Arguably the greatest artist who ever lived, part of the Holy Trinity of Italian Renaissance masters
Irascible, moody, and manic-depressive, Michelangelo was quite simply one of the greatest artists of all time—and was even acclaimed as the greatest artist of his age while still a teenager.
Supremely talented, divinely inspired, both a great craftsman and insightful innovator, seemingly able to master effortlessly any artistic pursuit he attempted, he would become the High Renaissance's greatest painter and sculptor, and renowned architect, and trusted military engineer.
He also wrote excellent poetry.
Michelangelo's early life
Michelangelo Buonarotti (1475–1564) was born in the tiny town of Caprese, near Arezzo, in the Tuscan hills east of Florence. His Florentine father—an exceedingly minor Tuscan noble—was serving a term as a podestà (visiting mayor) of Capreses.
Michelangelo grew up on the family farm at Settignano, outside Florence, and was wet-nursed by the wife of a local stonecutter—he used to joke that he sucked his skill with the hammer and chisel along with the mother's milk.
He was apprenticed early to the fresco studio of Domenico Ghirlandaio who, while watching the young apprentice sketching, once remarked in shock, "This boy knows more about it than I do."
After just a year at the studio, Michelangelo was recruited by Lorenzo the Magnificent de' Medici to become part of his new school for sculptors.
Michelangelo learned quickly, and soon after his arrival at the school took a chunk of marble and carved it to copy the head of an old faun from an ancient statue in the garden. Lorenzo happened by and saw the skill with which the head was made, but when he saw Michelangelo had departed from his model and carved the mouth open and laughing with teeth and a tongue, he commented only, "But you should have known that old people never have all their teeth and there are always some missing."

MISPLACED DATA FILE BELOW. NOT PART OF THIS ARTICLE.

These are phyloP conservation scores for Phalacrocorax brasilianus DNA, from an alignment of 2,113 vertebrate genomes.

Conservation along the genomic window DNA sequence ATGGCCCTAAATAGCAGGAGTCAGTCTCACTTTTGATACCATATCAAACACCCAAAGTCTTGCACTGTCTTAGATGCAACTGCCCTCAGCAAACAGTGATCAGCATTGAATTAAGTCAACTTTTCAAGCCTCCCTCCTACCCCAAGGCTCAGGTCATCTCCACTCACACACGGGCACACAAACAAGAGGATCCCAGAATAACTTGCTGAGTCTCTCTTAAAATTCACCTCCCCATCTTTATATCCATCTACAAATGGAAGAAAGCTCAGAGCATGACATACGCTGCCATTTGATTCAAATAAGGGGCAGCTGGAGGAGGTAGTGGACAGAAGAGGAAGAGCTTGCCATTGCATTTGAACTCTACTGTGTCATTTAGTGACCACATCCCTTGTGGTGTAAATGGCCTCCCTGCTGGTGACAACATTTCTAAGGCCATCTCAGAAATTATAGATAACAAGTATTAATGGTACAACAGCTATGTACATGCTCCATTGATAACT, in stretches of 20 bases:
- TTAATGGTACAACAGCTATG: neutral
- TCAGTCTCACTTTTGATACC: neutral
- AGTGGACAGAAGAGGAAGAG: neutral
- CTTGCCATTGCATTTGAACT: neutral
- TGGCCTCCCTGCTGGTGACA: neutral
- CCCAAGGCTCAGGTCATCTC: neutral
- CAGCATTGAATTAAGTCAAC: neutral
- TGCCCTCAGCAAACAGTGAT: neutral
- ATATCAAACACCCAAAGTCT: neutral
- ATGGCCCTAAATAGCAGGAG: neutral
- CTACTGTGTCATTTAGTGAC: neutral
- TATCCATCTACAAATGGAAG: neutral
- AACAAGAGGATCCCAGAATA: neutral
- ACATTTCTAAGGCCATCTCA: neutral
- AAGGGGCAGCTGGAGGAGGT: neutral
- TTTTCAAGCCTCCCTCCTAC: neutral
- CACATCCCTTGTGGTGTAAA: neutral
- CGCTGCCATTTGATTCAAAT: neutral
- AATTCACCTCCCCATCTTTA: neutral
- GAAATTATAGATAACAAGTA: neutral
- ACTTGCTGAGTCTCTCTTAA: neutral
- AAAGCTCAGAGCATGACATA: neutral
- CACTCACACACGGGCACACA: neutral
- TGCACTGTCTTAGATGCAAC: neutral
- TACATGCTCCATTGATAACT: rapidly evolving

The young artist reflected on this. When Lorenzo returned a while later, he found Michelangelo waiting anxiously, eager to show he had not only chipped out a few teeth but also gouged down into the gums of the statue to make the tooth loss look more realistic. Impressed, Lorenzo decided to take the boy under his wing and virtually adopted him into the Medici household.
After his success at age 19 with the Pietà sculpture in Rome, Michelangelo was given the opportunity by the city council to carve the enormous block of marble that became David. He worked on it behind shuttered scaffolding so few saw it until the unveiling.
Legend has it that when Soderini, the head of the city council, came to see the finished work, he remarked the nose looked a tad too large. Michelangelo, knowing better but wanting to please Soderini, climbed up to the head (out of view), grabbed a handful of leftover plaster dust, and while tapping his hammer lightly against his chisel, let the dust sprinkle down gradually as if he were actually carving.
"Much better," remarked Soderini when Michelangelo climbed down again and they stepped back to admire it. "Now you've really brought it to life."